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I am not the rose, but I have lived near the rose. ~Chaucer, The Romaunt of the Rose
Chaucer's adaptation of the medieval French Le Romaunt de la Rose inspired this Burne-Jones embroidery. Maybe. It's complicated.
Three major fragments of The Romaunt of the Rose, were the center of much discussion in the 1870's, when Edward Burne-Jones undertook the first series of Rose embroideries, and the conversation has been revisted in the decades since. Chaucer claimed that he translated Le Roman but is William Morris's Kelmscott Chaucer the same translation? The general consensus today is that only Fragment A is Chaucer's work. None of this was sorted out, if indeed it is now sorted out, during work on the Kelmscott Chaucer and these designs.
Burne-Jones did two tapestry designs for the final scene in Le Romaunt de la Rose. The version shown here is closer to the Kelmscott Chaucer text description.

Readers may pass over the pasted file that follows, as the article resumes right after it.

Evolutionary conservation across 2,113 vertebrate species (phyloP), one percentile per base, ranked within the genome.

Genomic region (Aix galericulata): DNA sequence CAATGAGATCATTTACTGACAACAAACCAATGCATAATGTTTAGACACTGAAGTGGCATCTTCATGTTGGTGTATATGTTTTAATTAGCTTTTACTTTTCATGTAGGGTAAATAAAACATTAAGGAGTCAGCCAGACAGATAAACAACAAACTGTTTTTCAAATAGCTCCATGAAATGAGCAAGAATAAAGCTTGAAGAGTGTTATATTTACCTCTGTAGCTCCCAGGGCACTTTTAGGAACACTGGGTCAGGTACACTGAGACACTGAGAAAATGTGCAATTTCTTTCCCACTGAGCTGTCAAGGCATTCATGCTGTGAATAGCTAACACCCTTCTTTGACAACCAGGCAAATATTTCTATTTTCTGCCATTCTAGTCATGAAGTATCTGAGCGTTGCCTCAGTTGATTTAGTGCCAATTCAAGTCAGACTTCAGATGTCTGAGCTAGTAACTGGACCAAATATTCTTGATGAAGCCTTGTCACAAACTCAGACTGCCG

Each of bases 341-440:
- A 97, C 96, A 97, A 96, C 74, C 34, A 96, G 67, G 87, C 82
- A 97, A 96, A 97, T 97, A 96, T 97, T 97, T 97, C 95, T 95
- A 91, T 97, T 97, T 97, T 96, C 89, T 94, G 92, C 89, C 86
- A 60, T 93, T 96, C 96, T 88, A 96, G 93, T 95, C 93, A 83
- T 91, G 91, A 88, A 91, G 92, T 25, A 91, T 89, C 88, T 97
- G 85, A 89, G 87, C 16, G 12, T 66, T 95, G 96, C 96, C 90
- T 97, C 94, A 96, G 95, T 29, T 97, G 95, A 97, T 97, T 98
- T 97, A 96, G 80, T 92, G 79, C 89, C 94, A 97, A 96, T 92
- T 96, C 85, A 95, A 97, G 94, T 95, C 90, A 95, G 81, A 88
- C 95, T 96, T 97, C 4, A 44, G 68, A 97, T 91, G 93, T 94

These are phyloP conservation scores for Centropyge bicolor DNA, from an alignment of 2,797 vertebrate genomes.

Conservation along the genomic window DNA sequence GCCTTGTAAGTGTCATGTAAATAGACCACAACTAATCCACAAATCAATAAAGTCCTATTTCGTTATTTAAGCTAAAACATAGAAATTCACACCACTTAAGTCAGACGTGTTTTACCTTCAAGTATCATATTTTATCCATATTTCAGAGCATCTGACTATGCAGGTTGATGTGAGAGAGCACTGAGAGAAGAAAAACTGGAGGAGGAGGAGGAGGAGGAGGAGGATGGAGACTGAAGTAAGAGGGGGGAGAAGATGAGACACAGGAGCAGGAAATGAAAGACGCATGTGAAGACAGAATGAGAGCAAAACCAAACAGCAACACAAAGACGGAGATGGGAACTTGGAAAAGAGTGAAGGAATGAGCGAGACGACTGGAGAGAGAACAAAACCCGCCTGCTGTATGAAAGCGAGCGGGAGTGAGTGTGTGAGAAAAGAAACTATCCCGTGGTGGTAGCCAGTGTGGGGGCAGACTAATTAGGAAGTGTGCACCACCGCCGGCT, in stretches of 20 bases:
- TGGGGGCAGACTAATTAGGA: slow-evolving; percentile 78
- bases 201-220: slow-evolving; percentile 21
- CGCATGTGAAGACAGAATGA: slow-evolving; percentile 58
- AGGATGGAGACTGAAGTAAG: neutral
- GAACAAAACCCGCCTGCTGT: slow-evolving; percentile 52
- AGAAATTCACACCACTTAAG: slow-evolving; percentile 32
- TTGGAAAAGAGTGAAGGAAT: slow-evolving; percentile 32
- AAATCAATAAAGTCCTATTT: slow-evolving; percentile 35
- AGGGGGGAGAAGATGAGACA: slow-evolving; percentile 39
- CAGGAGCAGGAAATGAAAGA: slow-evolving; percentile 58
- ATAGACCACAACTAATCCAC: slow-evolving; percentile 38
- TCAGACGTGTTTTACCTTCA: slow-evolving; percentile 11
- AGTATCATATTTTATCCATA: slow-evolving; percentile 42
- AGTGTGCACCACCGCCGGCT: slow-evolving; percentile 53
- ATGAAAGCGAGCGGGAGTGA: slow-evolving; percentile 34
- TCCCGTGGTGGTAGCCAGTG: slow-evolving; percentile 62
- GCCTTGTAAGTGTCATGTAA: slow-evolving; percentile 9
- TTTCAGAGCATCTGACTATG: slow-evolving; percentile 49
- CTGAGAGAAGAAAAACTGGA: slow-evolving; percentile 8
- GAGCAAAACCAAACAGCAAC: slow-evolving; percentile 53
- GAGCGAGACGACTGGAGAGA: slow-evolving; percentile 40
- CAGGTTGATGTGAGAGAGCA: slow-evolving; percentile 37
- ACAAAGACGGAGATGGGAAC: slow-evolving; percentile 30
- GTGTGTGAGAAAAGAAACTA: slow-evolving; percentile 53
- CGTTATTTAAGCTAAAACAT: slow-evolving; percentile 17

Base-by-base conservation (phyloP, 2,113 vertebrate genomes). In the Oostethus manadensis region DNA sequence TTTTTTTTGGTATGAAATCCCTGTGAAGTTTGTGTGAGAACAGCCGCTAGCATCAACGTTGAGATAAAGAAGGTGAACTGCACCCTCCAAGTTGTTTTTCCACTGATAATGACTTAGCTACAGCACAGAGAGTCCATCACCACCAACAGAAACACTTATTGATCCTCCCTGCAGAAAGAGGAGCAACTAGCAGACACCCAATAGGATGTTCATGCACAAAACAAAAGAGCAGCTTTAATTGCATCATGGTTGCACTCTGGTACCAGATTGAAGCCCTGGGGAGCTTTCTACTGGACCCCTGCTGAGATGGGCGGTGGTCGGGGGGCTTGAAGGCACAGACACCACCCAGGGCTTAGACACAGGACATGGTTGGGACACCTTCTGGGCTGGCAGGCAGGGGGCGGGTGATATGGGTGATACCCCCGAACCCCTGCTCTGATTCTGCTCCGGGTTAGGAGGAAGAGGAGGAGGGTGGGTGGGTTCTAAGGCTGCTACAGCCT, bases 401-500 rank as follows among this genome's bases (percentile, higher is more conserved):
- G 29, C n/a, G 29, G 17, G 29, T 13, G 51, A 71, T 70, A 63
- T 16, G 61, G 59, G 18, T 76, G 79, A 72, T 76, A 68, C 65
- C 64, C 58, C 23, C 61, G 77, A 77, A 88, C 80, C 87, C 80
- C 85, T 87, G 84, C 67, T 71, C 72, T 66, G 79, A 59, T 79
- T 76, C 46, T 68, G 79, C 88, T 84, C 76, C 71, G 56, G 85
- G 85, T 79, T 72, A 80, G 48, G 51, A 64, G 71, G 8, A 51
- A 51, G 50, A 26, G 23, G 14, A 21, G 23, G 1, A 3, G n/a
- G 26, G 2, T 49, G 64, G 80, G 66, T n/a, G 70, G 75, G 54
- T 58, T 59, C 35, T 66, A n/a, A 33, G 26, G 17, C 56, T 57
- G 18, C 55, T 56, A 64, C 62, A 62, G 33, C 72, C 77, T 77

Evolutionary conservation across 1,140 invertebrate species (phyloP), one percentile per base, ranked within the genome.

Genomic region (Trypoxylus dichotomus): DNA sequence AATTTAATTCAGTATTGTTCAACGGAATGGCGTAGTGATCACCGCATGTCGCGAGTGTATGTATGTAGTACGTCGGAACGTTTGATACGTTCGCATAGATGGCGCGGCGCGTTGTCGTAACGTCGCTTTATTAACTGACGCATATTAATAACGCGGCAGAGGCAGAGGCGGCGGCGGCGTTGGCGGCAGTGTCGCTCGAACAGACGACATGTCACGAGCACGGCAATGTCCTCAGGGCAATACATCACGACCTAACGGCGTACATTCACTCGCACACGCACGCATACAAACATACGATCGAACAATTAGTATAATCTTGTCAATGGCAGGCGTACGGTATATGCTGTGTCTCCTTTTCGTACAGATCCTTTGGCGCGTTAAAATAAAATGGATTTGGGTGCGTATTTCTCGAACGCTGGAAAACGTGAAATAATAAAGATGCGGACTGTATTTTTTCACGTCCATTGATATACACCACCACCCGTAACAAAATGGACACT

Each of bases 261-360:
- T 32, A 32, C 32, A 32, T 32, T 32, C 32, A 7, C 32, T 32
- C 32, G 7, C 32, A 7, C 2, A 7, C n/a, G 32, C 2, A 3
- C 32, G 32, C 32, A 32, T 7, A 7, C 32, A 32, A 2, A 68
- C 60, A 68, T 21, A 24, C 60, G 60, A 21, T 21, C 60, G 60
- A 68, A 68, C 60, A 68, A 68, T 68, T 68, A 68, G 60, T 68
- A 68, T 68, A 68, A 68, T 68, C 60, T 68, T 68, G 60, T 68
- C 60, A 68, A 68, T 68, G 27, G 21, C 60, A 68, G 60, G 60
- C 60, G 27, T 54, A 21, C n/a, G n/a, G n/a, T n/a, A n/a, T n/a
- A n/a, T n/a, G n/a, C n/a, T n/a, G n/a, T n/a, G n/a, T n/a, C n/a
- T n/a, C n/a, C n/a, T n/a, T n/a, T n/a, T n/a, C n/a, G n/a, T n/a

Title: Romance of the Rose - Edward Burne-Jones tile mural backsplash Colors: Can be modified slightly. See How to Order Tile.
This design is based on an Edward Burne-Jones design for embroidery.
13 x 17 inch (4.25 inch tiles) : $1270
18 x 24 inch (6-inch tiles): $1398
Morris & Co. produced this version of tapestry in 1901 from Burne-Jones design. John Henry Dearle added the lilies in the foreground.
Original design for Heart of the Rose
Copyright information: Images of tile products on this website are ©William Morris Tile, LLC. They are derivative works requiring considerable creative effort. You are welcome to use the images, with attribution, for any non-commercial purpose, including displaying them on your blog or personal website. You may not use them for any commercial purpose without written permission, including but not limited to creating counted cross-stitch patterns, calendars, or any other commercial purpose. Contact me for images.